Extremely wild planet hosts metal clouds and raining gems

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a type of exoplanet called a hot Jupiter

Over a trillion exoplanets likely orbit distant stars in our humble galaxy. Astronomers suspect one, 855 light-years away, harbors metallic clouds and raining gems.

This peculiar world, WASP-121 b is known as a “hot Jupiter,” because it’s a gaseous giant that orbits close to its searing star. Crucially, the planet is tidally locked to its star — like the moon is locked to Earth — meaning that one side of WASP-121 b is incessantly seared by its sun, while the other is dark and cooler.

In new research published by the journal Nature Astronomy, scientists demonstrate that airborne metals and gems exist on the planet’s cooler side. (The intensely hot, 3,000 degree-Celsius, or over 5,400-degree Fahrenheit, dayside evaporates such clouds.) Using unique observations from the Hubble Space Telescope, astronomers measured the temperature of the nightside atmosphere and showed that it was cool enough for various metals to condense, Thomas Mikal-Evans, an astronomer at the Max Planck Institute for Astronomy and a lead author of the research, told Mashable. The detected metals on WASP-121 b include magnesium, iron, vanadium, chromium, and nickel.

It’s currently rare, and challenging, for astronomers to probe the atmospheres of distant exoplanets. In this case, the team used a clever observational method to glimpse the make-up of WASP-121 b’s upper atmosphere. Hubble watched the planet orbit its star, and was able to analyze the sunlight that passed through the atmosphere, which ultimately reveals some of the chemicals present.

Even on the “cool” side, temperatures hover at 1,500 degrees Celsius, or some 2,700 degrees Fahrenheit. That’s much too hot for water clouds, like Earth’s. But metals in a gaseous state will condense in such environments. What might such unusual clouds look like?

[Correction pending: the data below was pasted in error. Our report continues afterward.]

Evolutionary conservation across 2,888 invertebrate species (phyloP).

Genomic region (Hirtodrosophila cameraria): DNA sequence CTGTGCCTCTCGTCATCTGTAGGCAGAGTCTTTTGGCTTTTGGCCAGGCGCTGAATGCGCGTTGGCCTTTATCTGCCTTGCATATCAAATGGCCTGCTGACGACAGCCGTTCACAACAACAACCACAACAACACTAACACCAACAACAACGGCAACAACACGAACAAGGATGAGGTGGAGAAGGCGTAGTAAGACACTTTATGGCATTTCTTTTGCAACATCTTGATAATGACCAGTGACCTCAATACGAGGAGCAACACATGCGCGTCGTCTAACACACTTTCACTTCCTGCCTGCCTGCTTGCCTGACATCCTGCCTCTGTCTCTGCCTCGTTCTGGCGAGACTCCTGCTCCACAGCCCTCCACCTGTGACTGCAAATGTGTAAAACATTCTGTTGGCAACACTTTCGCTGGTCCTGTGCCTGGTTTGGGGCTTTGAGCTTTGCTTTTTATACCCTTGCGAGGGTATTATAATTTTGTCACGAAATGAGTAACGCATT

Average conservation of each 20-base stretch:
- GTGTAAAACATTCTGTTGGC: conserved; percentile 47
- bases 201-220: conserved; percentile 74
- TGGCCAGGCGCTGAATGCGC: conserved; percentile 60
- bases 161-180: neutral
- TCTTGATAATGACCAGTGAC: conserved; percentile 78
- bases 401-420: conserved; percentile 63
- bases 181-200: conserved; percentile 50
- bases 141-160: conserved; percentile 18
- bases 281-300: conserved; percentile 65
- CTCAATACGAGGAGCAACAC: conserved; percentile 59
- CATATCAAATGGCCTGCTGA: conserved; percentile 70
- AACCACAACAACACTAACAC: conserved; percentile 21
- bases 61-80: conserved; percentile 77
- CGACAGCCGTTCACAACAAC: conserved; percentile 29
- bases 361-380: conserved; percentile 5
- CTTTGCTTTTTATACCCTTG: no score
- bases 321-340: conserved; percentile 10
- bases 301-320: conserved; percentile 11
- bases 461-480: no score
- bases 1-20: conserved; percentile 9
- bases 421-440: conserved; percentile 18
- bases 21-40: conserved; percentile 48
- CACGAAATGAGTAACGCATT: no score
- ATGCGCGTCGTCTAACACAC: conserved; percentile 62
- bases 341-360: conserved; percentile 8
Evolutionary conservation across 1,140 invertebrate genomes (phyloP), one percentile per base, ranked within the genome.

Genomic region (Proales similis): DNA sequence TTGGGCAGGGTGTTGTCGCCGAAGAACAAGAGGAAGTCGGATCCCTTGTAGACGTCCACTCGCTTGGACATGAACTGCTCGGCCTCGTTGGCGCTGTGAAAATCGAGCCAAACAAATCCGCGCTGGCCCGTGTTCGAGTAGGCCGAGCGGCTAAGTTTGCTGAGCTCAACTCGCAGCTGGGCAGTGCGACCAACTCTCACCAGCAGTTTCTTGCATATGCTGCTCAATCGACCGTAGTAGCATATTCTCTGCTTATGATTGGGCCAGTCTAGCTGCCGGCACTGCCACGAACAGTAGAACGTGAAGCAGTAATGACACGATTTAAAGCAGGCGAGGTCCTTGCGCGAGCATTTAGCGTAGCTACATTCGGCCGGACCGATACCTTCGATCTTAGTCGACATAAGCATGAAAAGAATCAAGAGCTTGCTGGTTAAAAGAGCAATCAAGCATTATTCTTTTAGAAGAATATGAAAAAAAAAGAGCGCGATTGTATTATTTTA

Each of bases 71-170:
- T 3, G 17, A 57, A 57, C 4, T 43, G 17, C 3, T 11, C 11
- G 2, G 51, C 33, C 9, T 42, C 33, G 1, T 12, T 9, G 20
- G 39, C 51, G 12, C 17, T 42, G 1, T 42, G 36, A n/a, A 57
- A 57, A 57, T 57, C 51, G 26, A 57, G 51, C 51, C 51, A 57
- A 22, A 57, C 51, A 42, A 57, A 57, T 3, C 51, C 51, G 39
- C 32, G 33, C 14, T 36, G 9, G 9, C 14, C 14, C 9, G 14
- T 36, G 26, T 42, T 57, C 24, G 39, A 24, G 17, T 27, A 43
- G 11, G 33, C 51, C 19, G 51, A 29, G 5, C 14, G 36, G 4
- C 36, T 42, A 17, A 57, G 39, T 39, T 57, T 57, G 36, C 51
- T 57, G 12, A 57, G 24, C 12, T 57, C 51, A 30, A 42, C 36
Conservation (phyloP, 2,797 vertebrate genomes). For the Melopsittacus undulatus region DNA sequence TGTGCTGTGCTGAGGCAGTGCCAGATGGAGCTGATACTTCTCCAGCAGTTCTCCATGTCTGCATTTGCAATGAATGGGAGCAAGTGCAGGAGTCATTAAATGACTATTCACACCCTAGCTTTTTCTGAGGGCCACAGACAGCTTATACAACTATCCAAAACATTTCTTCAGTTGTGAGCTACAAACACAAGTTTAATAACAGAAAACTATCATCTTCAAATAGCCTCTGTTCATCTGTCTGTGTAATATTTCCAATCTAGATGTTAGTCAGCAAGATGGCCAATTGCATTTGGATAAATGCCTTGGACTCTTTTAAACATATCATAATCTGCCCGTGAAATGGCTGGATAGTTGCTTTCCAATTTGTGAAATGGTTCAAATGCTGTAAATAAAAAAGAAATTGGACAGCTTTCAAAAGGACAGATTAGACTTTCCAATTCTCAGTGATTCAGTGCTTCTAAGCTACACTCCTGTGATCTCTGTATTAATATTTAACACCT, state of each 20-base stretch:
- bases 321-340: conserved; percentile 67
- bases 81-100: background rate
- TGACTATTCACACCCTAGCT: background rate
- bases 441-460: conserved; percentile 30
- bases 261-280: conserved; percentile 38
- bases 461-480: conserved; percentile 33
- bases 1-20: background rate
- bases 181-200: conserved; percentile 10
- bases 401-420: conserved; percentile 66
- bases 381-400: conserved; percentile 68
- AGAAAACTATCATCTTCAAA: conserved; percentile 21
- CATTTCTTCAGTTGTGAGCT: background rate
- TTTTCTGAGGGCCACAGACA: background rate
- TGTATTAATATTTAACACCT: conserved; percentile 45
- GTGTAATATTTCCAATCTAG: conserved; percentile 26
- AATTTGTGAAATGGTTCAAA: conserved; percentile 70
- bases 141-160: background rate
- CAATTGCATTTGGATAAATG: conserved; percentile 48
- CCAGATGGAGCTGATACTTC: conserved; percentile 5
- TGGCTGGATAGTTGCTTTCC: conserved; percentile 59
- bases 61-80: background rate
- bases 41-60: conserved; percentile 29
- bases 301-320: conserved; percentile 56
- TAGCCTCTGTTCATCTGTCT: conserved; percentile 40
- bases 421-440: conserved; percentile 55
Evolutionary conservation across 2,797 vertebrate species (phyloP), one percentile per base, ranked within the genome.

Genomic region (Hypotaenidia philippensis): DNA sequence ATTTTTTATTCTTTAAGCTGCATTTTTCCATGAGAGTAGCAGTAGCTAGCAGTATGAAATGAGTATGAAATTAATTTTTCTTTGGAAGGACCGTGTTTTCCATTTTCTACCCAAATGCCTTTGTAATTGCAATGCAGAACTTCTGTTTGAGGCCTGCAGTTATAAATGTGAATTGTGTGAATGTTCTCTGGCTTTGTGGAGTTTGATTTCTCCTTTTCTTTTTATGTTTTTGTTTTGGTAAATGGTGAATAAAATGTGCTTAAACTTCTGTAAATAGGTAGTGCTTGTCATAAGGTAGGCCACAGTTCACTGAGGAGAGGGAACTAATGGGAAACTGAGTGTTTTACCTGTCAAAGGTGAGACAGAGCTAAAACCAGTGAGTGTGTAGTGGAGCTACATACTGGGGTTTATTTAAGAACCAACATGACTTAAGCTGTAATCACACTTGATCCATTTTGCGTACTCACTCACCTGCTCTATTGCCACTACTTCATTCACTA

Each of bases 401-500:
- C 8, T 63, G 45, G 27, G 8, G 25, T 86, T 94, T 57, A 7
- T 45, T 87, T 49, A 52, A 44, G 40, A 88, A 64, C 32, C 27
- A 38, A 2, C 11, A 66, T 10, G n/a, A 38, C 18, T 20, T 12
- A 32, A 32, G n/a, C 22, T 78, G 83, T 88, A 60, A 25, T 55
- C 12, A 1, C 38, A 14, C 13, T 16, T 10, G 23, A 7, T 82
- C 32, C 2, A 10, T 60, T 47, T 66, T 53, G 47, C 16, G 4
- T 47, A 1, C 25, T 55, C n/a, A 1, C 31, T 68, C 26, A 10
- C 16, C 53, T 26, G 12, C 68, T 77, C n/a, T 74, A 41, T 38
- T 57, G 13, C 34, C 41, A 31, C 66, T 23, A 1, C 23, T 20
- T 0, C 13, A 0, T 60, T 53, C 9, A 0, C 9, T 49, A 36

“I don’t think we can say what they’d look like for sure, because cloud formation is complicated and we don’t have clouds like these to observe up close in our own solar system,” Mikal-Evans said over email.

“I don’t know what the clouds would look like for sure, but it’s fun to speculate.”

But he suspects the metallic clouds could potentially resemble dust storms that form on Earth, as seen in this YouTube video. As for the clouds’ color, it’s also speculation. But why not speculate? The researchers suspect WASP-121 b contains aluminum, which condenses into the mineral corundum. Ruby and sapphire are made of corundum, along with other trace chemicals (also likely on WASP-121 b) that provide these gems their rich colors. Fine droplets of ruby and sapphire may form clouds. “So perhaps some of the clouds would have red and blue coloration,” Mikal-Evans mused.

Other clouds might be beige. Others grey or green. “As I said, I don’t know what the clouds would look like for sure, but it’s fun to speculate,” Mikal Evans said.

a hot Jupiter exoplanet

An artist’s conception of the exoplanet WASP-121 b, which orbits close to its sun.
Credit: Patricia Klein / MPIA

Like on Earth, when conditions are right, metallic droplets in the clouds will condense enough to rain, in spectacular form.

“Liquid gems could therefore be raining on the nightside hemisphere of WASP-121 b,” the Max Planck Institute for Astronomy noted in a press release.

Exoplanet research, already fascinating, is about to be revolutionized.

The James Webb Space Telescope — the most powerful space telescope ever built — successfully launched into space and arrived at its home, nearly 1 million miles from Earth. Its science mission will begin this summer, and considerable time (one-quarter of its first year) will be spent observing the atmospheres of exoplanets. We’ll learn unprecedented things. The Webb telescope can see more light than Hubble, and detect molecules that Hubble can’t see.

Crucially, Webb will peer at smaller planets, like rocky planets around twice the size of Earth, and see if they contain the ingredients for life (as we know it). This includes water, carbon dioxide, and methane.

“We’re going to be able to tell what [the planets] are made of,” Mercedes López-Morales, an exoplanet researcher and astrophysicist at Center for Astrophysics-Harvard & Smithsonian, told Mashable.

Stay tuned. We already know the galaxy contains wild exoplanets almost certainly hosting otherworldly clouds. What else will we find in distant solar systems?

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